The idea that Alzheimer’s is contagious is likely far-fetched to anyone familiar with the condition. While there is no risk of the disease spreading from person to person, new findings suggest an unusual way the “seeds” of Alzheimer’s may have been transmitted in at least one case—through growth hormone treatments.
The finding has its roots in prion diseases. A prion disease, like Creutzfeldt-Jakob disease (CJD) or mad cow, is caused by misfolded or “tangled” proteins in the brain that lead to a number of degenerative effects. Alzheimer’s is believed to have similar roots, with the disease’s plaques on the brain being made of misfolded amyloid peptides. In animal studies, this theory was corroborated by lab animals developing amyloid plaques after being injected with human brain tissue from Alzheimer’s patients.
All of this connects to human growth hormones (hGH) that were used to treat growth deficiencies in children. Today, all hGH treatment hormones are made in labs. Between 1958 and 1985, however, they were harvested from the pituitaries of cadavers. The practice was stopped when some 226 CJD infections were traced to hGH treatments.
Researchers studying CJD looked at the brains of eight individuals who contracted the disease from contaminated hGH treatments. They found that all but one showed amyloid plaques in the brain tissue, with four having significant Alzheimer’s pathology. All of the subjects had died before Alzheimer’s symptoms could show, but the researchers believe they would have developed dementia had CJD not claimed their lives. Due to the rarity of this form of amyloid plaque in people so young—all of the subjects were between the ages of 36 and 51—it is theorized that the hGH treatments may have also delivered amyloid seeds that infiltrated the pituitary from other parts of the harvested brains.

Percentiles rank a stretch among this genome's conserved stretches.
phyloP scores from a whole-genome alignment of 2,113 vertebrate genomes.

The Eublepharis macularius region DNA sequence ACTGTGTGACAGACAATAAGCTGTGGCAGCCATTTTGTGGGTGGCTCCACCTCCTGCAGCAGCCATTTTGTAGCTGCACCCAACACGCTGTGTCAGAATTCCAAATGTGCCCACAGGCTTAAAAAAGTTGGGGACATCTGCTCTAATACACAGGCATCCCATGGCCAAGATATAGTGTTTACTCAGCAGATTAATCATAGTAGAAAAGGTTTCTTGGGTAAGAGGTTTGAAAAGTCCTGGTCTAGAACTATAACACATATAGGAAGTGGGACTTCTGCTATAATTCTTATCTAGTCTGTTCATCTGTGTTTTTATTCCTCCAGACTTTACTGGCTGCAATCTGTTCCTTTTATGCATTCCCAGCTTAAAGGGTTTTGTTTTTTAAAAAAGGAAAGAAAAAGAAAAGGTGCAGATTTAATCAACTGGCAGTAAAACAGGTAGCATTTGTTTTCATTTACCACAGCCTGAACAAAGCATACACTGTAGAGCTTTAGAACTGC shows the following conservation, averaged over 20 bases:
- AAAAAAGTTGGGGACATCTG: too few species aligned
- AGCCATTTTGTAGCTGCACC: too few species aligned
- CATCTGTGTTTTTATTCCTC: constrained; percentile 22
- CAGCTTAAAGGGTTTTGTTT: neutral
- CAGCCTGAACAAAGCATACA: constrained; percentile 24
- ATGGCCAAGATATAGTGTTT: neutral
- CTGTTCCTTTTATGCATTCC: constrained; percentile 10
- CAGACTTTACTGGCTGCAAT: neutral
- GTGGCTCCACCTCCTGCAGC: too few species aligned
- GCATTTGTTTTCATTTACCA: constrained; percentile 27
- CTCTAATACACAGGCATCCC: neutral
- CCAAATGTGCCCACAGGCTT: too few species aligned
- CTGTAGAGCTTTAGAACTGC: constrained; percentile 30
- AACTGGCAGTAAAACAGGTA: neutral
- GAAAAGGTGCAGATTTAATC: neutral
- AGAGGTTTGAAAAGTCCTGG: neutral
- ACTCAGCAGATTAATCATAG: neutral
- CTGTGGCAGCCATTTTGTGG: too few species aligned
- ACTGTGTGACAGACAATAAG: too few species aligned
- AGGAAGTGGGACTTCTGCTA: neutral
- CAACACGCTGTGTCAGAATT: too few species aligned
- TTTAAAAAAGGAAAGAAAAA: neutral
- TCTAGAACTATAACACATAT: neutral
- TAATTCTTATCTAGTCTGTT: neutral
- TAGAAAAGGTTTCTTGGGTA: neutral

The concern raised by this study is the possibility that the amyloid prions of Alzheimer’s could be transmitted in a manner similar to CJD. Prions are very hard to kill and decontaminations powerful enough to deactivate them can also damage certain medical instruments. This, combined with the rarity of CJD, is why neurosurgeons normally only perform standard sterilizations. Alzheimer’s, however, is much more common than CJD. If the transmission potential is confirmed, it could dramatically change how sterilization is performed in surgical practices.
The researchers stress that their findings only pertain to possible Alzheimer’s transmissions relating to contaminated hGH practices that were discontinued decades ago. The link still needs to be confirmed, and confirmation studies are already being planned. Further investigation would be required to determine if amyloid prions could be transmitted through means other than injections harvested from the brains of cadavers.
Sources for Today’s Article:
Abbott, A., “Autopsies Reveal Signs of Alzheimer’s in Growth-therapy Patients,” Nature 2015; 525(7568): 165–66, doi:10.1038/525165a.
Deng, B., “Alzheimer’s Research Takes a Leaf from the Prion Notebook,” Nature 2015; http://www.nature.com/news/alzheimer-s-research-takes-a-leaf-from-the-prion-notebook-1.17654.
Eisele, Y., et al., “Peripherally Applied Abeta-containing Inoculates Induce Cerebral Beta-amyloidosis,” Yearbook of Medicine 2010; 330(6006): 980–82, doi:10.1126/science.1194516.
Jucker, M. and Walker, L., “Neurodegeneration: Amyloid-β Pathology Induced in Humans,” Nature 2015; 525(7568): 193–94, doi:10.1038/525193a.